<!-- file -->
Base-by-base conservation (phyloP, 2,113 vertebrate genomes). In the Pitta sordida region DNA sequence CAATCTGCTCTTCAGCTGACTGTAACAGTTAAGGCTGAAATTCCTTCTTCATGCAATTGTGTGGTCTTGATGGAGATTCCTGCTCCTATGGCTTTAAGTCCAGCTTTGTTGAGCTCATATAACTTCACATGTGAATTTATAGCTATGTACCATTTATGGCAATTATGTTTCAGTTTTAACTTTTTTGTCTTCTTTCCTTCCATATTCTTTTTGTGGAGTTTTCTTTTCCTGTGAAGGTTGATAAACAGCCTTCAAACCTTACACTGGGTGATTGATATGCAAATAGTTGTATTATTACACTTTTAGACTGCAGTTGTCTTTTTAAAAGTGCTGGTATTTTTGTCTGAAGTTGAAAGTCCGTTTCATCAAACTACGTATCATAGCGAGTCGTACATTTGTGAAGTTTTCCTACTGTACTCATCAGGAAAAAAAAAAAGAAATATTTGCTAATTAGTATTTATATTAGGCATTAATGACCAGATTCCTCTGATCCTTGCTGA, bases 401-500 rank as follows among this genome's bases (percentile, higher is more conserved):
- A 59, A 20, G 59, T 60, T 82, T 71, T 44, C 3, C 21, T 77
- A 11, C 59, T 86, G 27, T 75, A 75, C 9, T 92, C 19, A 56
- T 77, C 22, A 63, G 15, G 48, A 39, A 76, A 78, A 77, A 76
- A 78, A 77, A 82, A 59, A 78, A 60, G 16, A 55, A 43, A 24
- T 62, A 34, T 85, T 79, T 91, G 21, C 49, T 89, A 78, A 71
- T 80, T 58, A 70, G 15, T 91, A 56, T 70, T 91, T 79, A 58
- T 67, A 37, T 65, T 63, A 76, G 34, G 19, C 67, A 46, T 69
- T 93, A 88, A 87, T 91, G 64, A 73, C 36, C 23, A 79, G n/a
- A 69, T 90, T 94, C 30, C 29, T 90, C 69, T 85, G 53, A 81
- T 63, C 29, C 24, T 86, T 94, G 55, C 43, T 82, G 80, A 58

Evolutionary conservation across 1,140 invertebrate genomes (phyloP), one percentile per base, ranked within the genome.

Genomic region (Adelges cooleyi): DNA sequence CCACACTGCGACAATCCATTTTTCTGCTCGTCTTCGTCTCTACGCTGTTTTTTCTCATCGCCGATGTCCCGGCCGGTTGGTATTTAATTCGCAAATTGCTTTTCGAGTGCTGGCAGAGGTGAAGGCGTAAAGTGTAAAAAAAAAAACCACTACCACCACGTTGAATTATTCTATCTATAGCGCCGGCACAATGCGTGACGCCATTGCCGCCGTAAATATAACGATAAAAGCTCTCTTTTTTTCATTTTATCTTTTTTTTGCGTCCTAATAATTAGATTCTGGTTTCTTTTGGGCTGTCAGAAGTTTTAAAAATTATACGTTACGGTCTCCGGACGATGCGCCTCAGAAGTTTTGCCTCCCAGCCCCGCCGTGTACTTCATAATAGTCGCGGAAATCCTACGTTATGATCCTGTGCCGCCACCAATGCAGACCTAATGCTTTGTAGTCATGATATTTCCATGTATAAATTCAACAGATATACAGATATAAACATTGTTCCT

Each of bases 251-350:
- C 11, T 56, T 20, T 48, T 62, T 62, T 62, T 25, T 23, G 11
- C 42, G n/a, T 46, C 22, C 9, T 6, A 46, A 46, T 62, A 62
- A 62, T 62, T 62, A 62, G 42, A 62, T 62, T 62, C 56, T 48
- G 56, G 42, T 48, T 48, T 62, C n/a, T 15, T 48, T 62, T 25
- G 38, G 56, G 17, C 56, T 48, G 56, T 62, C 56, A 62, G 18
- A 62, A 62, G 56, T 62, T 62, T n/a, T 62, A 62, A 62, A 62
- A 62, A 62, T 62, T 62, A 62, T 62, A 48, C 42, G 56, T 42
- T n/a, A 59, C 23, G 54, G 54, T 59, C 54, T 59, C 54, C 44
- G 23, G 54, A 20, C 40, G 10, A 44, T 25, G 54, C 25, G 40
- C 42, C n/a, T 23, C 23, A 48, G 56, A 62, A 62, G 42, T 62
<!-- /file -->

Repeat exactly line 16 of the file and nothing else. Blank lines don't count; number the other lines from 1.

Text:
- C 42, G n/a, T 46, C 22, C 9, T 6, A 46, A 46, T 62, A 62